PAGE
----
“North-east Nigeria has been hit by a displacement crisis that dwarfs any migration flows seen in Europe in recent years,” reports The Guardian.

The small town of Monguno in Borno state, which has a population of 60,000, is sheltering 140,000 Nigerians who have fled their homes – comparable to the number who have left North Africa for Europe so far this year.

“Since the Boko Haram insurgency began, more people have migrated to Monguno alone than left all of North Africa for Europe in the first nine months of this year,” writes The Guardian’s Patrick Kingsley.

“About 40% more people have been displaced throughout Borno state (1.4 million) than reached Europe by boat in 2015 (1 million). Across the region, the war against Boko Haram has forced more people from their homes – 2.6 million – than there are Syrians in Turkey, the country that hosts more refugees than any other.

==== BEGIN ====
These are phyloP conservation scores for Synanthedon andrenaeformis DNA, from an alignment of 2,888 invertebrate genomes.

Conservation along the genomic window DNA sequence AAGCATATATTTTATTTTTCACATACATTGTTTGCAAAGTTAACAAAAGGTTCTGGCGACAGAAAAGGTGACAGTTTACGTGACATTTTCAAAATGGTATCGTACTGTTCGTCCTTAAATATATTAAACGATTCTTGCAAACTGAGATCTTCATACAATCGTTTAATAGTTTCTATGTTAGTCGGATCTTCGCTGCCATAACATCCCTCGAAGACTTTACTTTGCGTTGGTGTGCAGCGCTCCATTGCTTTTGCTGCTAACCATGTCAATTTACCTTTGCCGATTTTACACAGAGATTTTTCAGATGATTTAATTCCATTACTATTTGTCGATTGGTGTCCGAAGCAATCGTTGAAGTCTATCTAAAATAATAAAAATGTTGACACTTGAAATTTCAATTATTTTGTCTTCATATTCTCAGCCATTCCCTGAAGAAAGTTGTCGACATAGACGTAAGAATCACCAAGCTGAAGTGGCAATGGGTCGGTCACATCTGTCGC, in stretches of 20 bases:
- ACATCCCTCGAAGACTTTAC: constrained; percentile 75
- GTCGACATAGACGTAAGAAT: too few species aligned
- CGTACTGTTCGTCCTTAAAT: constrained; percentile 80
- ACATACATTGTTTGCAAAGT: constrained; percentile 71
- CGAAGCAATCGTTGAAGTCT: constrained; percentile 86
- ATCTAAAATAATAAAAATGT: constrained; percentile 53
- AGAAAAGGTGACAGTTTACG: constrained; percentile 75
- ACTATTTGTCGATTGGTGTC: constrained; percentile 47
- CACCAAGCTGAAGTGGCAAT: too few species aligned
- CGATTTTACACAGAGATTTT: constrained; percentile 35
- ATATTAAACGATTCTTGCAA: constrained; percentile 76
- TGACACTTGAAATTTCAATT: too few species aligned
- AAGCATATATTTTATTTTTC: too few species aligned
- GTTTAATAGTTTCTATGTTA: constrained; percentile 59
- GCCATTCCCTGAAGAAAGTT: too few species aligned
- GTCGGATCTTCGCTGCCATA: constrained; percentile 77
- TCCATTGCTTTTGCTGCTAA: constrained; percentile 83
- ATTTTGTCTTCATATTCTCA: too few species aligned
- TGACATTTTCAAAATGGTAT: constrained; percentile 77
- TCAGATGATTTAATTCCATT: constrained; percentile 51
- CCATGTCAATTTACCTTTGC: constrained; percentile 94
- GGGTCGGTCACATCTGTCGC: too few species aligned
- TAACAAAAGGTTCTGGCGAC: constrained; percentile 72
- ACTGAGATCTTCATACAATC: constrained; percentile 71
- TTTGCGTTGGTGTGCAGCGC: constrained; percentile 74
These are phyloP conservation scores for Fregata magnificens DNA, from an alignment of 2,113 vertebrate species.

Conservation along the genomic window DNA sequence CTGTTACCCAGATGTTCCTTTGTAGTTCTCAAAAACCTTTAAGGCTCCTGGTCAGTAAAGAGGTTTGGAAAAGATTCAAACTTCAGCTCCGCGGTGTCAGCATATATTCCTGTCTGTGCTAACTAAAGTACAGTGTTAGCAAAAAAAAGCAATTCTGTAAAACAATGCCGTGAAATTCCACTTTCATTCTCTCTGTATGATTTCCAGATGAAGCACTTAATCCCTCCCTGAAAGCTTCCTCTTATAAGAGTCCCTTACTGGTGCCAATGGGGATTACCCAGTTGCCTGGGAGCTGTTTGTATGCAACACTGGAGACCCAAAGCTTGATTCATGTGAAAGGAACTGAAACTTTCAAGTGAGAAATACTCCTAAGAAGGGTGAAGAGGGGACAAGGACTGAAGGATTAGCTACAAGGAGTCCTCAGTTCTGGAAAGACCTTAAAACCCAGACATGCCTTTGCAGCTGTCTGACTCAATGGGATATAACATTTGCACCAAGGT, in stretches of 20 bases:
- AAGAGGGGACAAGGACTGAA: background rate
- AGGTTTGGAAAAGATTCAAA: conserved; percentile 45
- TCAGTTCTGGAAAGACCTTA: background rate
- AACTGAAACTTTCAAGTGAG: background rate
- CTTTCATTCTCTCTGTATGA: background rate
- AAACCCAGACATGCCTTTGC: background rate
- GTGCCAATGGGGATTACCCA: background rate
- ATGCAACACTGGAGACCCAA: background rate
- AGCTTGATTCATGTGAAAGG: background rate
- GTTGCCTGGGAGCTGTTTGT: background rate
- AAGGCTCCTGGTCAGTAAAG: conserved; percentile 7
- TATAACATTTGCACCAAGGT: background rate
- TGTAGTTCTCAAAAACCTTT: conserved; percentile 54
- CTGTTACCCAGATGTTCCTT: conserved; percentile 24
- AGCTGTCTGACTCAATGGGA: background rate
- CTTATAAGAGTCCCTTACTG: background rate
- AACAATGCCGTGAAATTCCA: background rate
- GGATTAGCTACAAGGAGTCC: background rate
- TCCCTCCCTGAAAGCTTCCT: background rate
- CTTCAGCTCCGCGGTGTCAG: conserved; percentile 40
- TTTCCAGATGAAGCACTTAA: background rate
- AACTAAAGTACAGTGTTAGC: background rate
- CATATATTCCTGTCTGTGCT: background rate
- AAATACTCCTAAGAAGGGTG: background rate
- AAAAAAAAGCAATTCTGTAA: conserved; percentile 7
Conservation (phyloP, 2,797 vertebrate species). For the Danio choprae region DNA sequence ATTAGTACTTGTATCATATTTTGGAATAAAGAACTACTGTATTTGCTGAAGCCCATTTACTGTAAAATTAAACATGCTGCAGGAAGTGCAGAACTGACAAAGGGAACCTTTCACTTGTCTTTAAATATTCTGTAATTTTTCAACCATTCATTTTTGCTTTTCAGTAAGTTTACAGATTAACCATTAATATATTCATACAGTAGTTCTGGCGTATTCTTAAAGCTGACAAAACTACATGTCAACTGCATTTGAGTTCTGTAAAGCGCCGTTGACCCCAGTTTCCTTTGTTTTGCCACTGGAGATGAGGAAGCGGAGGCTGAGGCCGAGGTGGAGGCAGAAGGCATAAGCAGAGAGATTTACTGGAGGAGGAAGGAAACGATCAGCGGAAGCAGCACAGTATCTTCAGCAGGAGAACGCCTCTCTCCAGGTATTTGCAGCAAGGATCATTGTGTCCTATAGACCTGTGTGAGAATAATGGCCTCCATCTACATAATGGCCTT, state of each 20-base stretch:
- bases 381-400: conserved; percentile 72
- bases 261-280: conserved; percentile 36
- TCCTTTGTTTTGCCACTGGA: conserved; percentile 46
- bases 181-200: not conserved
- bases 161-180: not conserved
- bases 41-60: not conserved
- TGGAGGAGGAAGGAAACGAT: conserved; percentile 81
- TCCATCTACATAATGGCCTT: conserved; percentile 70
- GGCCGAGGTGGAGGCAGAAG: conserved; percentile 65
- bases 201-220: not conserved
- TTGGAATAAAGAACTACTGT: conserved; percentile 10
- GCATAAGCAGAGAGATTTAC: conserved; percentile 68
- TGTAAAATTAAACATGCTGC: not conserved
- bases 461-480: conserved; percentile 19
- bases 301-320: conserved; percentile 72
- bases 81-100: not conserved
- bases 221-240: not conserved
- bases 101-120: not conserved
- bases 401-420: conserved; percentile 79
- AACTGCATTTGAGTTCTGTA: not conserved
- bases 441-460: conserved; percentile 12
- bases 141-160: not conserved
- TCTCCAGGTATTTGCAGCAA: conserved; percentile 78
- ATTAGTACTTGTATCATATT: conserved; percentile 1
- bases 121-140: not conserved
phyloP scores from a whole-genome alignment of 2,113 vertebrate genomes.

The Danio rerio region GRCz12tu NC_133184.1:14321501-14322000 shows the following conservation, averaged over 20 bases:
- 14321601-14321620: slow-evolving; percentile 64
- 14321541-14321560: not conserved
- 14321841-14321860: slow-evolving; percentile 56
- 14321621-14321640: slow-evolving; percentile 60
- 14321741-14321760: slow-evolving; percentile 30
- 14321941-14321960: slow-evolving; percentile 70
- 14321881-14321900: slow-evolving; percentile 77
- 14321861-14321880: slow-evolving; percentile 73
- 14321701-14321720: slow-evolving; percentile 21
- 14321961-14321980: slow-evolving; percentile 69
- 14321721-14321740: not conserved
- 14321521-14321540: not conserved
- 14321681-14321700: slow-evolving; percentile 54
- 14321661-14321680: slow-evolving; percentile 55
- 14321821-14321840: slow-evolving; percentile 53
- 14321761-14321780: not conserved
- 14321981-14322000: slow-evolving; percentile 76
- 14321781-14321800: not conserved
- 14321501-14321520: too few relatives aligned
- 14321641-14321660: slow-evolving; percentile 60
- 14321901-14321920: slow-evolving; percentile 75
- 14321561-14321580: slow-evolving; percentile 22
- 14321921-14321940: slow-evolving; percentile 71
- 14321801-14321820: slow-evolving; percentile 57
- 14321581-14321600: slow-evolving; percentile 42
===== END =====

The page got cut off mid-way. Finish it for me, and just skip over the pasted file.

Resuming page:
“The comparisons mirror a wider trend across Africa. Of the world’s 17 million displaced Africans, 93.7% remain inside the continent, and just 3.3% have reached Europe.”

“No matter how many problems Europeans have, it’s nothing like this,” Modu Amsami, the informal leader of Monguno’s nine IDP camps, told The Guardian. “Please, I’m appealing to Europeans to forget their minor problems. Let them come here and face our major problems.”

Boko Haram has specifically targeted Christians, most notably in its abduction and forced conversion of 276 mainly Christian schoolgirls from the town of Chibok in 2014, but in its desire to install an Islamic caliphate in Nigeria the group has also attacked buildings linked to the police and the UN.